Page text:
Arms of Tripoli ~ Daughters

After their second release, Dream in Tongues, two of Arms of Tripoli’s core members departed, leaving the other three band members at a crossroads. After a difficult discussion, George, Jaimie and Mike used their desire to persevere and began experimenting with fresh blood. Once they had solidified full-time replacements, they realized that the emotion of the previous situation had already inspired the songs for their third release. The bet paid off.

Daughters is a constant stream of open interpretation. These seven tracks do a great job of blending thoughtful structure with fulfilled harmonies. The bass and drums are tied in with one another, while the guitars work off one another in magnificent fashion. Chord changes can come at any time, or not at all. One can hear not only the individual influences of each musician, but how those independent elements circle around to produce one cohesive sound.

This record is full of confident and consistent riffs and feels ready to explode. These well-crafted tunes never go too far. They don’t climax and give in to what’s assumed. Crescendos are much more delicate and detailed than they are expansive and clichéd. They confidently hone in on their arrangements and dynamics and don’t quit. You’ll find your body and head nodding, but in a calm and collected manner.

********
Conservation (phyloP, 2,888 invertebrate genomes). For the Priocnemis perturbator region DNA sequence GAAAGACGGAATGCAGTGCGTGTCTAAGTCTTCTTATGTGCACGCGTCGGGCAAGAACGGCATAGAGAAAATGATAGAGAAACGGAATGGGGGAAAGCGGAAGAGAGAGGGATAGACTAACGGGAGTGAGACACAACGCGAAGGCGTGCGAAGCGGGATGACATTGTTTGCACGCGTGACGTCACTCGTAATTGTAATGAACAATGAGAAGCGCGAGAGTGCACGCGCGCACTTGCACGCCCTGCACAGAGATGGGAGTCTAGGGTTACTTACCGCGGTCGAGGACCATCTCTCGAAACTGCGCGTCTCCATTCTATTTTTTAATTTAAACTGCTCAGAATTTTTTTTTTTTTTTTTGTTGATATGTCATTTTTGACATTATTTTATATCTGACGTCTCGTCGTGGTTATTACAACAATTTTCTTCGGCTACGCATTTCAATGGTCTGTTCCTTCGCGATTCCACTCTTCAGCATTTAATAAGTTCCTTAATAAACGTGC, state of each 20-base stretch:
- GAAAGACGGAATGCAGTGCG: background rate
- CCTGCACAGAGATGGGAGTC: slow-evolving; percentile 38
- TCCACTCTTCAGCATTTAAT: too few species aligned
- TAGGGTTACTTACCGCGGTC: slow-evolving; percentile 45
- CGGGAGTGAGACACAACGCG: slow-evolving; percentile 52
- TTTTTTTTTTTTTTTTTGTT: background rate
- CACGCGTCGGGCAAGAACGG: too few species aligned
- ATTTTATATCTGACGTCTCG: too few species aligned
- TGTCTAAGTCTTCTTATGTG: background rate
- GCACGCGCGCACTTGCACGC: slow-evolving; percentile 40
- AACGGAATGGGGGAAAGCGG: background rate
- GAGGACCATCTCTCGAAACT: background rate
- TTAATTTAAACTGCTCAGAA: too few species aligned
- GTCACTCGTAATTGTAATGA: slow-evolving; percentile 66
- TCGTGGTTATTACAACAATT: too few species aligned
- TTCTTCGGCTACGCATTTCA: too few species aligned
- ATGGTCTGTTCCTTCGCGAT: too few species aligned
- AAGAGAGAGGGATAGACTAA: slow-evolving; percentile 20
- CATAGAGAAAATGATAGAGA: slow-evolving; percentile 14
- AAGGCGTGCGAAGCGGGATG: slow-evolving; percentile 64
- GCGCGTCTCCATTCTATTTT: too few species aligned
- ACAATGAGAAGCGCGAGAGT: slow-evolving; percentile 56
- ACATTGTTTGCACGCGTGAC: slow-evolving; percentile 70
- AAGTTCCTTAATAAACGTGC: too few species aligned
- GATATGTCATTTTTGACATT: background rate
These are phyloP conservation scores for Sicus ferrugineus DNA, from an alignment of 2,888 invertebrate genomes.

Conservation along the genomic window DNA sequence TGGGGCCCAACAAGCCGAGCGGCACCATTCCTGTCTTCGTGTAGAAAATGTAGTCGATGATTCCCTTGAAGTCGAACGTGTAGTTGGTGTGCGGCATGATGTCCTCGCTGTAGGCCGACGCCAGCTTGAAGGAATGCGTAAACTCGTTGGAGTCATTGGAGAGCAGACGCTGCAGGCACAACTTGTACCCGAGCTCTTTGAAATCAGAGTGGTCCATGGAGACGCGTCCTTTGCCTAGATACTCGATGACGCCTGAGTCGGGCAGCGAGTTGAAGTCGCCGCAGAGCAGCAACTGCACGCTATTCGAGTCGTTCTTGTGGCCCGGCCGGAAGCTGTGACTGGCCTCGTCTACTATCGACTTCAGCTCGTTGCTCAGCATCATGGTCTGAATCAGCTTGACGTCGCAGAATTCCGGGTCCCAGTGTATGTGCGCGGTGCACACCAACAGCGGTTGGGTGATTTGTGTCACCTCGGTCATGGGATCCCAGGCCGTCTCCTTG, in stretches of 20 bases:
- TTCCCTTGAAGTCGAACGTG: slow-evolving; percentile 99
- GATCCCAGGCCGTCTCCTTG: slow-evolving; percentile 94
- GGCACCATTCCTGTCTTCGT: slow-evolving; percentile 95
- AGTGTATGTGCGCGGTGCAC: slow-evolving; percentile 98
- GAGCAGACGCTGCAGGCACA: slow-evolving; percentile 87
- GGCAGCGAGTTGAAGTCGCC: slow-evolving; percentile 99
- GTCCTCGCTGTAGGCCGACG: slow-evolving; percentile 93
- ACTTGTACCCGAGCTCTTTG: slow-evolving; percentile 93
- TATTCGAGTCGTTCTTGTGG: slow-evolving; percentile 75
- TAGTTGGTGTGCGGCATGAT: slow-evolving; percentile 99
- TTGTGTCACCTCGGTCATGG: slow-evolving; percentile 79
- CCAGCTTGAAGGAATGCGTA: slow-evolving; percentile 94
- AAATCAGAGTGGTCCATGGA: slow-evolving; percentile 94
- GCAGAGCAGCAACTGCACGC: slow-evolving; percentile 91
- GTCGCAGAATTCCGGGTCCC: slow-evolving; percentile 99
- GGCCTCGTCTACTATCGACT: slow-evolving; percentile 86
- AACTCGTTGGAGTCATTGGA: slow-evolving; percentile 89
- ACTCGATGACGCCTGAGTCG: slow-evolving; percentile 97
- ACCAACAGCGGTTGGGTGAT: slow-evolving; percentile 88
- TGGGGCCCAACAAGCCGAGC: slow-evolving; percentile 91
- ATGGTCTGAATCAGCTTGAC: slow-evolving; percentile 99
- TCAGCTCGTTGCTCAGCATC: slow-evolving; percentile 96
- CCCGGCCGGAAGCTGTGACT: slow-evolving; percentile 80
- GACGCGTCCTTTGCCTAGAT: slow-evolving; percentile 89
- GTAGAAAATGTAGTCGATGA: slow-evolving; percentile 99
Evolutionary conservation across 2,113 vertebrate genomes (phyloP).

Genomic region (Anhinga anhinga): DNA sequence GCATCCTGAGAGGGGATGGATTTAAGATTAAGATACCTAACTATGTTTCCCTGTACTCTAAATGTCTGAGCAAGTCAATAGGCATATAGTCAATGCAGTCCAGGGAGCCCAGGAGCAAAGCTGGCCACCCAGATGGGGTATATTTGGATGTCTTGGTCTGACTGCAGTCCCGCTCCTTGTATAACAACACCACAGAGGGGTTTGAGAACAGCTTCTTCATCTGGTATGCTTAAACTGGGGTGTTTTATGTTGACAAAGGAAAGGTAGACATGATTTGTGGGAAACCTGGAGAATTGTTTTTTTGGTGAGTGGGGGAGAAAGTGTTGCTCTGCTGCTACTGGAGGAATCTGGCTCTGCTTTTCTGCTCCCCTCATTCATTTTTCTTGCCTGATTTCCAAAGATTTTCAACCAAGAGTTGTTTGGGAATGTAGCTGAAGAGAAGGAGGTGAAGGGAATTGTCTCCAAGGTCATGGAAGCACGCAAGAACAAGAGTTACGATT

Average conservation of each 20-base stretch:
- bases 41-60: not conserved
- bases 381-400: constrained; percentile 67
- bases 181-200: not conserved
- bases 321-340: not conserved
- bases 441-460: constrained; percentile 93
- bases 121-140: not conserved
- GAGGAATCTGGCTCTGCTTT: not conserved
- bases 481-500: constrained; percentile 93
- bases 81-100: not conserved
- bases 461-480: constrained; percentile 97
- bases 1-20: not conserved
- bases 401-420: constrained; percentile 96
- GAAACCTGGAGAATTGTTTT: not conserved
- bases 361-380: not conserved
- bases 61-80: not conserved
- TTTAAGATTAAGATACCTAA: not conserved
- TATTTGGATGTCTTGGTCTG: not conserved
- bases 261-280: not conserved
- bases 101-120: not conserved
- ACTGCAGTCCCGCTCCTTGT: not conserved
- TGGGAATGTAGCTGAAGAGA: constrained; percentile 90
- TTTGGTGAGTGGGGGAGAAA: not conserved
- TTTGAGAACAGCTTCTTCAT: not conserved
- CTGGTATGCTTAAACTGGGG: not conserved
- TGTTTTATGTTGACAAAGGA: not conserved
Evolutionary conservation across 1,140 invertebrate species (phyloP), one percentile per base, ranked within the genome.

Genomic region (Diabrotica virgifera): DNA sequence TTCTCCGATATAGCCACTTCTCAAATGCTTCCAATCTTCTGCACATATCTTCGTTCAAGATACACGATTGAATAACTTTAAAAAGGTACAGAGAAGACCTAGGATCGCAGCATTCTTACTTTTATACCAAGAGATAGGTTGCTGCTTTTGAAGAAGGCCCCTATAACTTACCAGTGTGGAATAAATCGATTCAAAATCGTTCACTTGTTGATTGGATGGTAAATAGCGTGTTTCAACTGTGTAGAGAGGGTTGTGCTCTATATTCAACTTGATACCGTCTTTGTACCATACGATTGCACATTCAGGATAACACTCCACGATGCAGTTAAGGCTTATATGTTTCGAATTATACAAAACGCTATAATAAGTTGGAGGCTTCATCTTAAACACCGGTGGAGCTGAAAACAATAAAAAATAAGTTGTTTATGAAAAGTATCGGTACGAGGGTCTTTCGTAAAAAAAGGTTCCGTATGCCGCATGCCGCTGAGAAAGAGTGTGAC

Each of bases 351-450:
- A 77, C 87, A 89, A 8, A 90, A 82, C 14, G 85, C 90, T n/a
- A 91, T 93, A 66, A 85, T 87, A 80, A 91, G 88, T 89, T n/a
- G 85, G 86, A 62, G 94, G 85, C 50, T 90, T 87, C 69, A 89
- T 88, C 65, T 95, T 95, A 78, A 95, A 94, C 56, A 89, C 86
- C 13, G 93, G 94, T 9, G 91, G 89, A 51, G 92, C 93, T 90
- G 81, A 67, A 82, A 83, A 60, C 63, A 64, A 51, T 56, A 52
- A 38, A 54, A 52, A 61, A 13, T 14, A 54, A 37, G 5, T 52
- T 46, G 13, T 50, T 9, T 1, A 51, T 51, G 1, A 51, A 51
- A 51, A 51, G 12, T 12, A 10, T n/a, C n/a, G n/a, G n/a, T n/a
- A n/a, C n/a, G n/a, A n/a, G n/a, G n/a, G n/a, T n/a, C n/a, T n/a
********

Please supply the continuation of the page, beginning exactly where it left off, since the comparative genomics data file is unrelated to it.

The production acts as another member of the band, as it shows the the amount of ground covered by the new quintet. Even though the weight of the record is primarily drums, bass and guitars, subtle bits of percussion and keys are introduced, tightening the already locked-in pockets. An additional beauty of the album is its flow. Daughters isn’t interrupted by distractions or non-necessities. The final tune, “Cuddle and Hum”, dances around an infectious groove that gets stuck in one’s head before it’s even over; this operates as a teaser, leaving one to ask what more this lineup may be capable of. This is the sound of the new Arms of Tripoli: a beautiful breed of post-rock that is their own.  (Drew Lundberg)

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